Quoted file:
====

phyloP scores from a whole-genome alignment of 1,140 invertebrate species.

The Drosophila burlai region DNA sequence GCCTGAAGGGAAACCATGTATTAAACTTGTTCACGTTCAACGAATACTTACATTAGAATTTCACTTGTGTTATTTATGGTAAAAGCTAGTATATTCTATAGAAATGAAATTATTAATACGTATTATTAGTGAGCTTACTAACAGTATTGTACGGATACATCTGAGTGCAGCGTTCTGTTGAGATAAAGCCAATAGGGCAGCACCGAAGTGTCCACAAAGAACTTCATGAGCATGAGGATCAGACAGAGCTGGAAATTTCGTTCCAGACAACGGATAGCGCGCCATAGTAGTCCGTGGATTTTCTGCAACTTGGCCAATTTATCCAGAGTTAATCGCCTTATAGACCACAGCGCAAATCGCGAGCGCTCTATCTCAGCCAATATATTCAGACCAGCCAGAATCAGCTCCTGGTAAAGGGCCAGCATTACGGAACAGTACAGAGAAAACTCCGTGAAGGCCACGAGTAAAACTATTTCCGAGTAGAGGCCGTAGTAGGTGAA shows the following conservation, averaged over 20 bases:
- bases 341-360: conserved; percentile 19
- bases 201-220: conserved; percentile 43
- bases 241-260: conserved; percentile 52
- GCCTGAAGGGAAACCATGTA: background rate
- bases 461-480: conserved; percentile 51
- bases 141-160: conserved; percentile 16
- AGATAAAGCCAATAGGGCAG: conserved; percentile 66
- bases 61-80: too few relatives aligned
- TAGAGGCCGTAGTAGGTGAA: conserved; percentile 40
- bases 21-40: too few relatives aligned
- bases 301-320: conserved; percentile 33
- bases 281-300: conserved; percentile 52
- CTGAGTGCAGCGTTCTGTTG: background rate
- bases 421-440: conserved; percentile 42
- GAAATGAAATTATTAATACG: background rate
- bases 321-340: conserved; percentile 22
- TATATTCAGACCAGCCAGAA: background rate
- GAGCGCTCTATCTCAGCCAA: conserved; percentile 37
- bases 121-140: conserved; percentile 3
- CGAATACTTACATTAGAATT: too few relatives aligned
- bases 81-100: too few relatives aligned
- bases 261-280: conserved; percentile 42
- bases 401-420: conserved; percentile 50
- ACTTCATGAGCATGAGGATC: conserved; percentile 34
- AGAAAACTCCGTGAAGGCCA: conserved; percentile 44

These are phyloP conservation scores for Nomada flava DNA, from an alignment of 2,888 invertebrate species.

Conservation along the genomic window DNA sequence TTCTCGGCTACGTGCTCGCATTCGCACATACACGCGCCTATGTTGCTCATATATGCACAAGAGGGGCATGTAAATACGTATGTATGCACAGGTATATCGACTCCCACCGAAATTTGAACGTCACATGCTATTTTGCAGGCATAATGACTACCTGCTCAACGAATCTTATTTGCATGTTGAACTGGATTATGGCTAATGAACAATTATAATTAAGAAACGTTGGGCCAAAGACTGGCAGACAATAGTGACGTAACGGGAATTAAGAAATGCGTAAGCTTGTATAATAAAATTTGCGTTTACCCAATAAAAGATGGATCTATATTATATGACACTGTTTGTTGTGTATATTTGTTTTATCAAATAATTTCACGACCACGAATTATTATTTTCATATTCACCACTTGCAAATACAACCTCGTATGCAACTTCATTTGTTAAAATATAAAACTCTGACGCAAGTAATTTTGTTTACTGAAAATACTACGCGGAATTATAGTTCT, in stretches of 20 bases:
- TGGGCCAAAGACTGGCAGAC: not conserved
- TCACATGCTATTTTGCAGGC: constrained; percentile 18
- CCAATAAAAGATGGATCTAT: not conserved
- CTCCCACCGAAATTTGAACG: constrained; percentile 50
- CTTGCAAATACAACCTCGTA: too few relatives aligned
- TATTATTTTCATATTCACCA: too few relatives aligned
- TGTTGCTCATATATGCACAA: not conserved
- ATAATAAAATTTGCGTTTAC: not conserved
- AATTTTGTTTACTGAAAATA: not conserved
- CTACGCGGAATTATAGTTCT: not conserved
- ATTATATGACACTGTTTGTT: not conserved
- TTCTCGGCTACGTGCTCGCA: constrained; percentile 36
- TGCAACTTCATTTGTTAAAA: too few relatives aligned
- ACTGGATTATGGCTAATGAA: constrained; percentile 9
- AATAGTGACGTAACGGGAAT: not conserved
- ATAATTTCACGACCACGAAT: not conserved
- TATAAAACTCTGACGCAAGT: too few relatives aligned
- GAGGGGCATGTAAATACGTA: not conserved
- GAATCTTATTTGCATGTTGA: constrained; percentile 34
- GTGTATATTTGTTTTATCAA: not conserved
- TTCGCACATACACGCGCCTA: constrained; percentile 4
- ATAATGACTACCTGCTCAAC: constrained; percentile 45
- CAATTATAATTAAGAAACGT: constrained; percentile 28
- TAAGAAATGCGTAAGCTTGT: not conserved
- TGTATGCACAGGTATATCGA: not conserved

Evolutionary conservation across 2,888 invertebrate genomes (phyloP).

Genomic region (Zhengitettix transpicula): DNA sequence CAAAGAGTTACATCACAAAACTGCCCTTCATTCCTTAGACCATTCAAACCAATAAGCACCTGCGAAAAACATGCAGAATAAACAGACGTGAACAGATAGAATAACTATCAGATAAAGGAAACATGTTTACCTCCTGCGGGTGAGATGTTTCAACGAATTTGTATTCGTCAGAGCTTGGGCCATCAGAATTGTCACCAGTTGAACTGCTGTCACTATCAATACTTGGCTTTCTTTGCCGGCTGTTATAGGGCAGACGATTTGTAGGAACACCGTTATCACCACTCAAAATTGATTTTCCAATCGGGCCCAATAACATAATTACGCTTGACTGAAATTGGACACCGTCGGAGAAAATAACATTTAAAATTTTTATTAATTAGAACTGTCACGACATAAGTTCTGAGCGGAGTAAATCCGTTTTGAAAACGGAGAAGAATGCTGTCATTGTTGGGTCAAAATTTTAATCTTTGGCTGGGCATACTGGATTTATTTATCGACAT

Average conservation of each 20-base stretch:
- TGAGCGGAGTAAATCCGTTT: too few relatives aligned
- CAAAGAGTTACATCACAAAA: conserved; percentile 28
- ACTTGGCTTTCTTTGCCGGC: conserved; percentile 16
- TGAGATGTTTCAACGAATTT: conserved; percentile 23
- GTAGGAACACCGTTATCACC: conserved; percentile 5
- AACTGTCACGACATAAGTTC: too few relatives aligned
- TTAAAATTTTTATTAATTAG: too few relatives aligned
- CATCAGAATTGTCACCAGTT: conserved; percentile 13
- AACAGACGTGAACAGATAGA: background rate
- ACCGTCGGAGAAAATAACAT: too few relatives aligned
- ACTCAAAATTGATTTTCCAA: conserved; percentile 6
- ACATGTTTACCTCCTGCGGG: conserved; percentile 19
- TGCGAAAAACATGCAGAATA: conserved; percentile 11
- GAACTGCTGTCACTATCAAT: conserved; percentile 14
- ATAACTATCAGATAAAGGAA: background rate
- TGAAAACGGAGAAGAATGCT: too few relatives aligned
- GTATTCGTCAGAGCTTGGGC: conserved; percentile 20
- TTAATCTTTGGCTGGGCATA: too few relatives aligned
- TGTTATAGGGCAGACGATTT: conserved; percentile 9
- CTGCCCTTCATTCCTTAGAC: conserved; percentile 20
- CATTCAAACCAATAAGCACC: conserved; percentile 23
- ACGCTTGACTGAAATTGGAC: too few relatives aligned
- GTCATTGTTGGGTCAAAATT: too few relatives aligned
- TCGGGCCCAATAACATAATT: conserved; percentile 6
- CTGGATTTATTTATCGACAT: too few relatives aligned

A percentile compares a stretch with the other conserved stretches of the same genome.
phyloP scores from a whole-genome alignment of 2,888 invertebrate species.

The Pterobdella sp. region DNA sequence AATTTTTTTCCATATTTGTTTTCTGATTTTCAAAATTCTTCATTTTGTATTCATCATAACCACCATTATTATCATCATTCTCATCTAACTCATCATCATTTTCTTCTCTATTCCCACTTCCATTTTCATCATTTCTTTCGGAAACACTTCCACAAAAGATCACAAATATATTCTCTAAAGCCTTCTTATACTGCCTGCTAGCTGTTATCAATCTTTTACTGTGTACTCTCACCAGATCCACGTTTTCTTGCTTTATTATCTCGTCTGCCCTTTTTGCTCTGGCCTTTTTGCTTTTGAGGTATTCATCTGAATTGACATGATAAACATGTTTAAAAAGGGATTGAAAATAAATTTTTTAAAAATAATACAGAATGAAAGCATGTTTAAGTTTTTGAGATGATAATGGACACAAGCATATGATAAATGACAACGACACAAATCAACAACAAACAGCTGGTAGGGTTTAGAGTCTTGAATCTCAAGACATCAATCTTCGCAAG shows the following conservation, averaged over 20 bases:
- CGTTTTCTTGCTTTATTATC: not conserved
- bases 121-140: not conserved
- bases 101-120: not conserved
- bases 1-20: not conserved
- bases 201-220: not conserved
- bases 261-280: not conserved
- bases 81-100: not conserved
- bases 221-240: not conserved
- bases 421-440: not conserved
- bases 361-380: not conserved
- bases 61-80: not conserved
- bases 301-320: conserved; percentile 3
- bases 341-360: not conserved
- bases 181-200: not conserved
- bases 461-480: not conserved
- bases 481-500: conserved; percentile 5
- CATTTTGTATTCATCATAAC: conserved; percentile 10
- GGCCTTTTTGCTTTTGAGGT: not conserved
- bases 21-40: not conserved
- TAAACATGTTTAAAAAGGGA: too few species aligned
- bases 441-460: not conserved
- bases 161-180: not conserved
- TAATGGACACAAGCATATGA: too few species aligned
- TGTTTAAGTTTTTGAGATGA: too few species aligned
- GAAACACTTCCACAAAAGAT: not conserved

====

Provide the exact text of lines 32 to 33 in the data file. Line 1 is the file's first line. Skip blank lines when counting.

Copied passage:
- CCAATAAAAGATGGATCTAT: not conserved
- CTCCCACCGAAATTTGAACG: constrained; percentile 50